The First Confederate Congress adjourned its fourth session amid overt discontent with the Davis Administration and the progress of the war.

Thursday, Feb. 18, 1864

Federal Major General William T. Sherman’s force at Meridian, Miss., continued to disrupt Confederate railroads and supply depots.

Skirmishing occurred at Aberdeen, Miss.; Mifflin, Maryville and Sevierville, Tenn.; Ringgold, Ga., and on the Piney River in Missouri.

President Abraham Lincoln issued a proclamation lifting the Federal blockade at Brownsville, Texas, allowing for normal trade as long as there was no commerce in military articles.

 

Friday, Feb. 19, 1864

Confederate President Jefferson Davis asked Admiral Franklin Buchanan what his plans were for defeating a reported naval demonstration on Mobile, Ala.

Fighting occurred at Brown’s Ferry, Ala.; Houston, Egypt Station and Meridian, Miss.; Grossetete, La.; Independence, Mo., and at Waugh’s Farm near Batesville, Ark.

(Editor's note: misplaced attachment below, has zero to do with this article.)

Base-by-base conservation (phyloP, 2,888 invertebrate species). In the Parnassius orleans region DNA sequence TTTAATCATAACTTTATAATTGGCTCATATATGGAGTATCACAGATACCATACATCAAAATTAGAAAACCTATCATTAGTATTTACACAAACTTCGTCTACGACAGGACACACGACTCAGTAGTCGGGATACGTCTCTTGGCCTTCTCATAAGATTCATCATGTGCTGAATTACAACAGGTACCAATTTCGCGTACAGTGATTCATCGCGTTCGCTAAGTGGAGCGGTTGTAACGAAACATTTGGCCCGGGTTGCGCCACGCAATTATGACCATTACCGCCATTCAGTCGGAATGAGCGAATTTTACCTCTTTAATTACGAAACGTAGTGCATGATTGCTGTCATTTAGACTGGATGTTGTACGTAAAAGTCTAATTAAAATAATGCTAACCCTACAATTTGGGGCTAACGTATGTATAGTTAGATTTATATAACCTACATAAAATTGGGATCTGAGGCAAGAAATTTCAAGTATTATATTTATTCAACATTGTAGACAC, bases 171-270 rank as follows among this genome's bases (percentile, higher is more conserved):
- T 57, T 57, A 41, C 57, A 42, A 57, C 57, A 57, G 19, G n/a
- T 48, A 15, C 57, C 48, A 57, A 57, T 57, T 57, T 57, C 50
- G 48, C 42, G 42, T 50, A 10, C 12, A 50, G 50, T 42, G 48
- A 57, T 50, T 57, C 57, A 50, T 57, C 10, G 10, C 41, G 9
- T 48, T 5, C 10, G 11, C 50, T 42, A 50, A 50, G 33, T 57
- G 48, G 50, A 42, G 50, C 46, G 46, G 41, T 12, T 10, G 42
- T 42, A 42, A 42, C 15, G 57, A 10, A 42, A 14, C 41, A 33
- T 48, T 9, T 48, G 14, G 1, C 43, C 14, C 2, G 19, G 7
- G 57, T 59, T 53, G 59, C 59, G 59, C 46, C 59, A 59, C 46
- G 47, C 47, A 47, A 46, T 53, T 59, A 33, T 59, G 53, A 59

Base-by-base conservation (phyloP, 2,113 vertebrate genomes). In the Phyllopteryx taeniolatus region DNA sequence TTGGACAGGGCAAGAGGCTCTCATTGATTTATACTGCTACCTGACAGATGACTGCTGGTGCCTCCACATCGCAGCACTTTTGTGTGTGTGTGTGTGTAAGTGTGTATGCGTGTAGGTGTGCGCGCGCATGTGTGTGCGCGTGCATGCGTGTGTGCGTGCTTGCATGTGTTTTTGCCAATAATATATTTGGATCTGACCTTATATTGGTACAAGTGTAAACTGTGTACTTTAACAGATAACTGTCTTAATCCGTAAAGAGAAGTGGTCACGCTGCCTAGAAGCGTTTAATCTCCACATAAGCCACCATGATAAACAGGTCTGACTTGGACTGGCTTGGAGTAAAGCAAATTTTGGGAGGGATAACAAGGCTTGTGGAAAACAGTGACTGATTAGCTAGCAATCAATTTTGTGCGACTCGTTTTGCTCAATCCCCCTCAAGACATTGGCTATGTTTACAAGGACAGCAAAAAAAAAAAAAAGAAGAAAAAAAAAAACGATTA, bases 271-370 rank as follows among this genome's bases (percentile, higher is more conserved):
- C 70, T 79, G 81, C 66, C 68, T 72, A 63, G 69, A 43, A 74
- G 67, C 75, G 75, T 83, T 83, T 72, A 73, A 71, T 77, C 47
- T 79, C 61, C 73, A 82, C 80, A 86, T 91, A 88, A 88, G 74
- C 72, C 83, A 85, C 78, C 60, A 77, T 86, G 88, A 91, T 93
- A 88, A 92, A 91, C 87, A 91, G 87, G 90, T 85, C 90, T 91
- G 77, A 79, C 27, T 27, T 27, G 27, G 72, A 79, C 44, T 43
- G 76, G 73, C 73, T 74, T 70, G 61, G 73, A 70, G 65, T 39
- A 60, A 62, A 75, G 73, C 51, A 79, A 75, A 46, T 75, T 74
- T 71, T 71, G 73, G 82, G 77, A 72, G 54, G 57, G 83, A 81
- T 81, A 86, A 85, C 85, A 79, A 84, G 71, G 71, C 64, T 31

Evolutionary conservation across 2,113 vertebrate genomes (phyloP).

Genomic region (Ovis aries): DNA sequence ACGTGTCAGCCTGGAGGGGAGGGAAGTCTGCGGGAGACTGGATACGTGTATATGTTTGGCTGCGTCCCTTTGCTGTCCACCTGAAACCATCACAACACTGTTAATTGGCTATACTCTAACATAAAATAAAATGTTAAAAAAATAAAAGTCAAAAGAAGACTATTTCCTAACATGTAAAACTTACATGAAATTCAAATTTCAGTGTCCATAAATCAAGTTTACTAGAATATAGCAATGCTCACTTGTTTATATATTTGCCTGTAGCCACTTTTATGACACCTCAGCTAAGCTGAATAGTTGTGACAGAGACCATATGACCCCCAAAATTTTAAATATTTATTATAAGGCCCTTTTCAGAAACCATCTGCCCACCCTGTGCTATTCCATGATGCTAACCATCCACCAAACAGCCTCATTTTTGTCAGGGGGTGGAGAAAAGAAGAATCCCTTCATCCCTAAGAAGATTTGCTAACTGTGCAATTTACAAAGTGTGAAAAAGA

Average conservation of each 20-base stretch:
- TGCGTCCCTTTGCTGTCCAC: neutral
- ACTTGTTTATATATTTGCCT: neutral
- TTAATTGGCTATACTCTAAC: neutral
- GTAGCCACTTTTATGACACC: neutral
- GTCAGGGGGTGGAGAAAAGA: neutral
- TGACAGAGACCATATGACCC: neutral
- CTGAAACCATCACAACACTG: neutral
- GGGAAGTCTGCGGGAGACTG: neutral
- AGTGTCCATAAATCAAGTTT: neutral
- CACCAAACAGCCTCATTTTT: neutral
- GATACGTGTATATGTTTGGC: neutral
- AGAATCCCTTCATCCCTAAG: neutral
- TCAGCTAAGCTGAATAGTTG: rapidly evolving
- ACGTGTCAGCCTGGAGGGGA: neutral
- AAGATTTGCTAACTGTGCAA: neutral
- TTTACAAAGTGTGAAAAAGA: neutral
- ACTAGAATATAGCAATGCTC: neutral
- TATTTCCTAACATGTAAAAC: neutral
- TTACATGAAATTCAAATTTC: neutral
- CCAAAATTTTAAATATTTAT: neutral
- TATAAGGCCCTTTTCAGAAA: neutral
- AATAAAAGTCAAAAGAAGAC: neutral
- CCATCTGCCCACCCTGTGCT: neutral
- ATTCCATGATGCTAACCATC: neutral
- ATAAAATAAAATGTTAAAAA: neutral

Saturday, Feb. 20, 1864

BATTLE OF OLUSTEE, FLA.

Brigadier General Truman Seymour’s 5,500 Federal troops clashed with Confederate Brigadier General Joseph Finegan’s force at Olustee, Fla. Two Union regiments, the 7th New Hampshire and the 8th United States Colored Troops, gave way in confusion at the opening of the battle. The Confederates, numbering 5,000 strong, attempted to engage the rear element of Seymour’s forces just before nightfall. They were repulsed by elements of the 54th Massachusetts Volunteer Infantry and the 35th United States Colored Troops, both composed of African-American soldiers. The Federals lost 203 killed; 1,152 wounded and 506 missing for a total of 1,861 lost, about 34 percent of those engaged. The Confederates sustained losses of 93 killed, 847 wounded and 6 missing for an aggregate of 946 casualties, about 19 percent of those engaged. The Federals also lost six artillery pieces and 39 horses that were captured. The Battle of Olustee was the largest Civil War battle fought in the State of Florida.